Kansas Regulators Say Quick Action Needed To Protect Residents Of Failing Nursing Homes
(This story has been updated.)
Kansas officials have received a court order Friday to expedite their takeover of 15 financially troubled nursing homes. State regulators say they need to move quickly to protect hundreds of elderly and disabled Kansans who reside in the facilities.
Normally, the state would need orders from 15 separate judges to take control of the facilities, which are scattered across the state. But the Kansas Department for Aging and Disability Services was granted an order from the Kansas Supreme Court on Friday consolidating all the cases under a single Johnson County District Court judge.
In a motion filed with the Kansas Supreme Court, the agency says it needs to move quickly because residents are at “immediate risk” due to the “apparent insolvency” of Skyline Health Care, the New Jersey-based company that now operates the facilities.
KDADS is seeking to put the nursing homes in receivership so that it can contract with Mission Health Care to operate them along with the company’s 14 existing facilities.
The agency cites Skyline’s “inability to pay basic utilities, food service vendors and its approximately 950 employees” as evidence that it can’t continue to operate the homes safely.
“Consolidation (of cases) is the most effective way to protect the health, safety and welfare of these residents,” the agency said.
A spokesperson for the court said there is no timetable for a decision, but KDADS Secretary Tim Keck said he’s expecting one before the end of the week.
KDADS filed its motion for receivership on March 28, a few days after Skyline alerted the agency that it couldn’t meet its March 30 payroll or pay its utility and food vendors.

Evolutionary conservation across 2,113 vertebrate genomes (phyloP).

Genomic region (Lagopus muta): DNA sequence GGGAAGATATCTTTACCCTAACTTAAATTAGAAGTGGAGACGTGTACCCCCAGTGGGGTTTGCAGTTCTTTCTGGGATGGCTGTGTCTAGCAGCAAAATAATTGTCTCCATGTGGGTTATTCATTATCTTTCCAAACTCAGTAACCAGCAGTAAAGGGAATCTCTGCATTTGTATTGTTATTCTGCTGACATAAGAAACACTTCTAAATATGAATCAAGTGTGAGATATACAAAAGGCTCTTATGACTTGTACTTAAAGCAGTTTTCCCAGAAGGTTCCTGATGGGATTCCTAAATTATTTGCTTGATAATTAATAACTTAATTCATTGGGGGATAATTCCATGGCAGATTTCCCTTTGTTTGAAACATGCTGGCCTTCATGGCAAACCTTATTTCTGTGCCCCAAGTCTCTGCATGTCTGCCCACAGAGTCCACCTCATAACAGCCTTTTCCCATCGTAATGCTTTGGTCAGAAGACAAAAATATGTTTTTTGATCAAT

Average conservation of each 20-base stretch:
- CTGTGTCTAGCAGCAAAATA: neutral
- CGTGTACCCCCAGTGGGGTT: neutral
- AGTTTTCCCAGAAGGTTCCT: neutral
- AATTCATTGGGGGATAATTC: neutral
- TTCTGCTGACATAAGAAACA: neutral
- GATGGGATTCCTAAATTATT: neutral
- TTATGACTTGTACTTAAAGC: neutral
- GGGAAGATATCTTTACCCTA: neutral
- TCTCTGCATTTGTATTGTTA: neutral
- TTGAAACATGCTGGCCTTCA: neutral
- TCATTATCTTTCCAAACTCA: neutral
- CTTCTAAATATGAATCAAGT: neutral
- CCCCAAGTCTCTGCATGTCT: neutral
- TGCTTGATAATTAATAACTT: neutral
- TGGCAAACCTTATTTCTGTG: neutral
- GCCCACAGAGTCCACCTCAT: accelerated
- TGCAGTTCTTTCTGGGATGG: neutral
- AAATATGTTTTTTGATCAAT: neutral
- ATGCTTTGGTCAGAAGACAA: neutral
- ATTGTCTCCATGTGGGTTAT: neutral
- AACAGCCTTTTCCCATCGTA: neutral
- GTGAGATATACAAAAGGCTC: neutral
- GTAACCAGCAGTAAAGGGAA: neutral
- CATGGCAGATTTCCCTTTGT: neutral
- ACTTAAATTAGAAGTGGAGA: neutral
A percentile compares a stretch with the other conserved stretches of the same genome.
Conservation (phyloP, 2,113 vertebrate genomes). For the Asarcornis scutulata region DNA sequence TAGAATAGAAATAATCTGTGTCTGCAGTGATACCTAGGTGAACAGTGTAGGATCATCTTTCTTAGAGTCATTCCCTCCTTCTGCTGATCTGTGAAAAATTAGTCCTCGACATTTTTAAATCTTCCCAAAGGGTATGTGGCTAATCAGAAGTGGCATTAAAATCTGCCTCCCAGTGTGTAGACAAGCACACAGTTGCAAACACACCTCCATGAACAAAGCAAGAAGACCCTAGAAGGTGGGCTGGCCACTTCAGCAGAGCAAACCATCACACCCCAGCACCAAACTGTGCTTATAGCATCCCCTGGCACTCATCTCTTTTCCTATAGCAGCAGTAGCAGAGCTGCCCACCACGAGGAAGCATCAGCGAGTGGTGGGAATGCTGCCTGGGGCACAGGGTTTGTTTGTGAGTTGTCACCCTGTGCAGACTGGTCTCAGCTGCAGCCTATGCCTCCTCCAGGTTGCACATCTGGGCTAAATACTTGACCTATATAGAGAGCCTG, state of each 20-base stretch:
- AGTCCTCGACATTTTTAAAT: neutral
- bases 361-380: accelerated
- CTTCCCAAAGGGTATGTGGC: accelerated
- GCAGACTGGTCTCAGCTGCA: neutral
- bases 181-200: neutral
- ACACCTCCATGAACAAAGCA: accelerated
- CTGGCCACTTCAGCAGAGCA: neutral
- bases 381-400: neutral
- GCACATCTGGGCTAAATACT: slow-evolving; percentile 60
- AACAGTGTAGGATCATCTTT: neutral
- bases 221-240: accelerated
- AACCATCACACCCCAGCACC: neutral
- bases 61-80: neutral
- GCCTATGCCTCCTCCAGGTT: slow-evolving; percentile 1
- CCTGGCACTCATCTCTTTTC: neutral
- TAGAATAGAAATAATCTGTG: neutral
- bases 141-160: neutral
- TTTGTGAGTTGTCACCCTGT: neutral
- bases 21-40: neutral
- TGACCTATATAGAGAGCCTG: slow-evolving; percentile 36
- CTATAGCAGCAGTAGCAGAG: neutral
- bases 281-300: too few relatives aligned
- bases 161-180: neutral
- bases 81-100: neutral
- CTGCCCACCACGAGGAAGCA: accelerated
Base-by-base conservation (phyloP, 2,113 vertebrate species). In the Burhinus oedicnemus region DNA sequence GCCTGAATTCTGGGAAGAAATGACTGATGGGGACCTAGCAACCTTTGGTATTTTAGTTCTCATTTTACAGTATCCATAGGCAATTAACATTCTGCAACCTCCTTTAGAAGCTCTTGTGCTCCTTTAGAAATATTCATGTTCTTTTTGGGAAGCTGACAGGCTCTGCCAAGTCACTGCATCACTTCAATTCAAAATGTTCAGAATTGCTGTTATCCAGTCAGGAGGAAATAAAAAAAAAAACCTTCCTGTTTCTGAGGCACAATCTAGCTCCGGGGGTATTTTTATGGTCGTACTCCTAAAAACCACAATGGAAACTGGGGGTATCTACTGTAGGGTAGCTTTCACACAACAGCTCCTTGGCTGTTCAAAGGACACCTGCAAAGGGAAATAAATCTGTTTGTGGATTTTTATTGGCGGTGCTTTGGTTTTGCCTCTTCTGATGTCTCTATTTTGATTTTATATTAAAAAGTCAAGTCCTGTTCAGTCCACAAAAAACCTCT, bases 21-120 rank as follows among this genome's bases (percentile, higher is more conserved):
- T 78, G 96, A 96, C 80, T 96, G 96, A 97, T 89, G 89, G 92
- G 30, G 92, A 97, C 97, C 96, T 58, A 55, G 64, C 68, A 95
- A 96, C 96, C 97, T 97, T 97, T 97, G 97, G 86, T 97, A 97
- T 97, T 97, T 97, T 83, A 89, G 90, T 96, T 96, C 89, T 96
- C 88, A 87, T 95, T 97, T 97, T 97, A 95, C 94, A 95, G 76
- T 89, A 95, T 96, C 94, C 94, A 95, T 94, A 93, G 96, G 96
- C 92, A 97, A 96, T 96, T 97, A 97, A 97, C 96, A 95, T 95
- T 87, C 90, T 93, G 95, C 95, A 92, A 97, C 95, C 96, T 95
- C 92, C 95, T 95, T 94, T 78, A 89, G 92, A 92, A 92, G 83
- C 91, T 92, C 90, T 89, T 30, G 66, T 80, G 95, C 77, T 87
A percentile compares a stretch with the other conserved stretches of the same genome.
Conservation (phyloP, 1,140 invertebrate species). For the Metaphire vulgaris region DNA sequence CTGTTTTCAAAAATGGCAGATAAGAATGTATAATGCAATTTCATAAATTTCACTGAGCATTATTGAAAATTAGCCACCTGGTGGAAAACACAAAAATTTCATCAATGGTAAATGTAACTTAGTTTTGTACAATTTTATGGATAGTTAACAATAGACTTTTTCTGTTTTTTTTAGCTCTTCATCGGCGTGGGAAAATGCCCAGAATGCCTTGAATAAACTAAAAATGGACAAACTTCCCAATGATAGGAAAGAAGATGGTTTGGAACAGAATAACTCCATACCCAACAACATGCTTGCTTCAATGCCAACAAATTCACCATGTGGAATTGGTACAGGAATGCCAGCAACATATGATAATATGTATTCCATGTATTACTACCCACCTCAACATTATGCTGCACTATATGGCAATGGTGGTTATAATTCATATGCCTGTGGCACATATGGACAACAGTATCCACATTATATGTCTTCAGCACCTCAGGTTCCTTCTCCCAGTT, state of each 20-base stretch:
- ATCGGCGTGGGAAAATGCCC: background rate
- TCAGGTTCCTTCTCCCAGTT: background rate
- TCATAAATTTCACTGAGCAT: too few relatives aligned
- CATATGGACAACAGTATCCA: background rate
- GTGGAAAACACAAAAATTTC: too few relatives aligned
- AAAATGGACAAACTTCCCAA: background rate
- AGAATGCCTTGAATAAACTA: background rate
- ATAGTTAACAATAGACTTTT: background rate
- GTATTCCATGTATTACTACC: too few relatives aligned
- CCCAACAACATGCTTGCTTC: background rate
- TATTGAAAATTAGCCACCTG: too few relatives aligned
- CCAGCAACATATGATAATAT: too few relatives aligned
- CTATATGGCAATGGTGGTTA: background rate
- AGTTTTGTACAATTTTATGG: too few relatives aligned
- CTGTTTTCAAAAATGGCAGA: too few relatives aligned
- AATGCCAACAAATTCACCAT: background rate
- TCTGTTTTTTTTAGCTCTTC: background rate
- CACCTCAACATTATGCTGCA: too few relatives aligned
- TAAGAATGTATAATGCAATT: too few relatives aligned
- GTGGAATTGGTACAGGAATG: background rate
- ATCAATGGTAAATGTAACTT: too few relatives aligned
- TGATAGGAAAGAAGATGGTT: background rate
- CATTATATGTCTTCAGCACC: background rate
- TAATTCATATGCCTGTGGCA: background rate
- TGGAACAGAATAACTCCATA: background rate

It wasn’t the first sign of financial problems. Checks written to cover fees paid by hospitals and nursing homes that get Medicaid dollars started bouncing in August. The company is currently $250,000 in arrears, according to court documents.
Skyline leases the homes it operates from Golden Living, LLC. In a response filed Tuesday with the Kansas Supreme Court, the Texas-based company said it wouldn’t oppose the state’s move to put the facilities under new management.
Cindy Luxem, president of the Kansas Healthcare Association, a nursing home lobbying group, said that Medicaid reimbursement issues that have created financial problems for some of her members weren’t the cause of Skyline’s troubles.
“They just didn’t have enough working capital,” Luxem said.
Luxem brokered meetings between Skyline and the managed care organizations that administer KanCare, the state’s privatized Medicaid program, and with KDADS officials. But, she said, KDADS declined the company’s request for an emergency rate increase.
Similar problems led Nebraska regulators to put a receiver in charge of all 21 Skyline facilities in that state on March 26 of this year.
Skyline’s Kansas facilities are located in Cottonwood Falls, Downs, Edwardsville, El Dorado, Eskridge, Lansing, Neodesha, Pittsburg, Spring Hill, Wakefield, Wellington, Wichita and Wilson.
Jim McLean is managing director of the Kansas News Service, a collaboration of KCUR, Kansas Public Radio, KMUW and High Plains Public Radio covering health, education and politics. You can reach him on Twitter @jmcleanks. Kansas News Service stories and photos may be republished at no cost with proper attribution and a link back to the original post.